The formula for calculating the acid ratio is:Acid Ratio = (Cash & Cash Equivalents + Short-Term Investments + Accounts Receivable) ÷ Current LiabilitiesCash and cash equivalents refer to such things as cash on hand, checking accounts, savings accounts, and money market accounts. Short-term investments are any investments that will mature within 90 days, such as U.S. Treasury bills and commercial paper.Let’s look back at Company A. If the balance sheet for Company A gave us the following information, what would the acid ratio be?Cash ; Cash Equivalents = $20,000Short-Term Investments = $5,000Accounts Receivable = $10,000Inventory = $15,000Current Liabilities = $25,000The formula, again, is:Acid Ratio = (Cash ; Cash Equivalents + Short-Term Investments + Accounts Receivable) ; Current LiabilitiesSo then,the Acid Ratio = ($20,000 + $5,000 + $10,000) ; $25,000 and sothe Acid Ratio = $35,000 ; $25,000 which means,the Acid Ratio = 1.
4 to 1Interpreting the acid ratio for Company A shows us that for every $1 in liabilities, the company has $1.40 in liquid current assets. This ratio, like the current ratio, shows that Company A is in excellent financial position because it not only has enough assets to pay its short-term liabilities, but it also has money left over.
The final liquidity ratio that we will discuss is the cash ratio. Of the three ratio calculations, the cash ratio is the most stringent measurement of a company’s liquidity.
The cash ratio focuses strictly on the cash and cash equivalents of a company. Accounts receivables, inventory, and prepaid expenses are not as easy to convert to cash as cash equivalents are, thus are not considered for this calculation. The formula for the cash ratio is:Cash Ratio = (Cash + Cash Equivalents) ÷ Current LiabilitiesLook at the balance sheet information for Company A again. What is the cash ratio for this company?If the Cash Ratio= $20,000 ÷ $25,000, thenthe Cash Ratio = 0.80Notice that the cash ratio is much smaller than the other two ratios. In analyzing the cash ratio, any ratio greater than 0.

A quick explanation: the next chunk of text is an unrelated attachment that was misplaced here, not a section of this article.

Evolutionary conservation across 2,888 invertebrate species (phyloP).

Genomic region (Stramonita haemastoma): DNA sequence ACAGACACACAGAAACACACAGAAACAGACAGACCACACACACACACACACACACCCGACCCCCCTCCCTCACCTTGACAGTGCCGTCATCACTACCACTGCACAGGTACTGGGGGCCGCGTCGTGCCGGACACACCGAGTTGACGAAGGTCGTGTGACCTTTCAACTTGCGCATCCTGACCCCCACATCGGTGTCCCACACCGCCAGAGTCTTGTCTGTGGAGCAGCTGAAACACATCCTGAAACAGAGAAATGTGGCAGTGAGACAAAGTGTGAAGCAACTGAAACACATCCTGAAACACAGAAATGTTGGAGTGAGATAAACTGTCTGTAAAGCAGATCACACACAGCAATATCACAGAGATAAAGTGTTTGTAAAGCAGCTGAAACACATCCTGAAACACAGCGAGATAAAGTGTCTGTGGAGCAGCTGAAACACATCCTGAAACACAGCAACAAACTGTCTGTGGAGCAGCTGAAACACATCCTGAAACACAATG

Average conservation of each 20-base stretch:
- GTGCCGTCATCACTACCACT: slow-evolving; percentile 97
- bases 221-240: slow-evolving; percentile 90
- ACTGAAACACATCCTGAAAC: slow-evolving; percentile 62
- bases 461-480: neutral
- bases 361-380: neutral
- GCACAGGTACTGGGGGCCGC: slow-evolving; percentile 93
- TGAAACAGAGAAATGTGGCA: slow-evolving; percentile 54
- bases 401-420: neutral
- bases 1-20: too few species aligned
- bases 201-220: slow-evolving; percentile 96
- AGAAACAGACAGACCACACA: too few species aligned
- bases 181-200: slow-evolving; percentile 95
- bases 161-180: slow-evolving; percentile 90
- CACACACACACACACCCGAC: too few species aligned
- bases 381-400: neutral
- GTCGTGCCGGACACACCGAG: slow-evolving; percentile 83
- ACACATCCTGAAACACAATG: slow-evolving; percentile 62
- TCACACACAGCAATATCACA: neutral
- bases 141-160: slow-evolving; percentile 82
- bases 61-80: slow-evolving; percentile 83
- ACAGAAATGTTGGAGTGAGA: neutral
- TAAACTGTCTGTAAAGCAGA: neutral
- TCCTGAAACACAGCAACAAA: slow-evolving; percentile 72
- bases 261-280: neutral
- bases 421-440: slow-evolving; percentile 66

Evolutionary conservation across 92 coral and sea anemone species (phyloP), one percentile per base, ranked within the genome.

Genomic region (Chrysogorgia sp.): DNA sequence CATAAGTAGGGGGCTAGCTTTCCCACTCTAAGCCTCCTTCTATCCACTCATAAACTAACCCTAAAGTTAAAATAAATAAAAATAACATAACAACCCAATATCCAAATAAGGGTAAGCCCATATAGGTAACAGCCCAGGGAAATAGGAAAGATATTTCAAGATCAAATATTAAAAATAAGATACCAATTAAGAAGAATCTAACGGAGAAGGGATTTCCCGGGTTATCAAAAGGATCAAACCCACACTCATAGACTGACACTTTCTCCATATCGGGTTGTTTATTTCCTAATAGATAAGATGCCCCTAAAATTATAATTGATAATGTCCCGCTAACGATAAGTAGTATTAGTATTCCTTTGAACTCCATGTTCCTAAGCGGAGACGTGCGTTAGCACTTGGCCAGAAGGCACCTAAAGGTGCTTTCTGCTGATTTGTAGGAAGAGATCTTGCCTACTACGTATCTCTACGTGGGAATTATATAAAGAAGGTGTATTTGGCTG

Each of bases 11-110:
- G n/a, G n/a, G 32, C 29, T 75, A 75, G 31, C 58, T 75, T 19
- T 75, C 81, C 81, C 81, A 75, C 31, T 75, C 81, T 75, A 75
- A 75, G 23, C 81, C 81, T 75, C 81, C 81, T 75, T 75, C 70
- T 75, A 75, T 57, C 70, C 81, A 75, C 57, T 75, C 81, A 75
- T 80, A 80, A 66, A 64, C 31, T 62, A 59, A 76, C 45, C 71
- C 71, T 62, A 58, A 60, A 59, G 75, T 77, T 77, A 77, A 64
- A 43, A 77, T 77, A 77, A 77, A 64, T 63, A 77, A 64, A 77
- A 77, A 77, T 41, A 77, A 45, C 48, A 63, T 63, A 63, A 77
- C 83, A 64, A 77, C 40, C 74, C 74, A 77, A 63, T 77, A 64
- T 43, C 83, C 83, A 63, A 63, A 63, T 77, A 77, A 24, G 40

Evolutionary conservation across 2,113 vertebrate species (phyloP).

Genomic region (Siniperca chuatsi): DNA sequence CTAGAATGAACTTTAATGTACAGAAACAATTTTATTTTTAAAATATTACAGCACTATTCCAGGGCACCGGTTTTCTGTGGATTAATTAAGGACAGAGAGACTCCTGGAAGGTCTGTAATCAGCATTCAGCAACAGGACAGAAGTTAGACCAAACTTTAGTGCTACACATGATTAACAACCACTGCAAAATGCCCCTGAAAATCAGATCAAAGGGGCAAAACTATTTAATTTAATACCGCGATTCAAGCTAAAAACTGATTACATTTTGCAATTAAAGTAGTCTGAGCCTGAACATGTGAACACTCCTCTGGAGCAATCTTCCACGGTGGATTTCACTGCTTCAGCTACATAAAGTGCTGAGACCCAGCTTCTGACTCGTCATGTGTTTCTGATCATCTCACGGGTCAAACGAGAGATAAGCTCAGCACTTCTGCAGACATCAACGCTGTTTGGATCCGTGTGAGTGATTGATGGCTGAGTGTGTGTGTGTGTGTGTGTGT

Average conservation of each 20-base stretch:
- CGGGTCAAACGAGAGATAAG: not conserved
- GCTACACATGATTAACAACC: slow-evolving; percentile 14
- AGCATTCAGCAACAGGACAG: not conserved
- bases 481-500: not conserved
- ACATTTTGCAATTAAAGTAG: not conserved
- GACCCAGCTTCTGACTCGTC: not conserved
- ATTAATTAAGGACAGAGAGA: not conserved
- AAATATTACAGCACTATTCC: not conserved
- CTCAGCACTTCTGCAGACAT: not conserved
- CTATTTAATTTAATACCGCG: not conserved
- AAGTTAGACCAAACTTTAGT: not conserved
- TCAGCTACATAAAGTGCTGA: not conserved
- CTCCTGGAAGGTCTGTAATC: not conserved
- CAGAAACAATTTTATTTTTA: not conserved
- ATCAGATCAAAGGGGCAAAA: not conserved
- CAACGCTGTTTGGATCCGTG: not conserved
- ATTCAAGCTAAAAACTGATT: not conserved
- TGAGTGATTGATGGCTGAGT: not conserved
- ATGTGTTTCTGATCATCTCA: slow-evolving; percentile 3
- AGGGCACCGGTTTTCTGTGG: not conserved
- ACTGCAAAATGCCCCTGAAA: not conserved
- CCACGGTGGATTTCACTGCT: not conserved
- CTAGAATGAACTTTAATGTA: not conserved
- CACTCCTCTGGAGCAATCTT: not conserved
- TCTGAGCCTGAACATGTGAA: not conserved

5 is considered good. In this case, the cash ratio is 0.8 to 1, meaning that for every $1 in current liabilities, there is $0.80 in current assets. Once again, analysts would say that Company A is financially sound.
Financial analysts, potential investors, and potential creditors all use liquidity ratios for the same purpose.
They want to know if a company has enough liquid assets to meet its debt load. Companies that have higher liquidity ratios are able to meet their debt load, and are safer investments. Companies with lower liquidity ratios may very well be in danger of financial ruin. Liquidity ratios are also excellent tools for companies to use when performing company self-evaluations.
Knowing the correct way to calculate each ratio and what each ratio means is a vital part of the financial world.
Liquidity – the ability of a company to meet its financial obligations as they come due Liquidity ratio – a computation that is used to measure a company’s ability to pay its short-term debtsCurrent ratio – measures a company’s ability to pay its current liabilities from its current assetsAcid ratio – also known as quick ratio; measures how well a company can meet its short-term obligations with its most liquid assetsLiquid assets – assets which can be quickly turned into cashCash ratio – measures a company’s ability to pay its current liabilities using only the cash and cash equivalents of the company
After viewing this lesson, you should be able to:
- Name three types of liquidity ratios
- Calculate a company’s liquidity using any one of the three ratios
- Judge the financial soundness of a company based on its liquidity ratios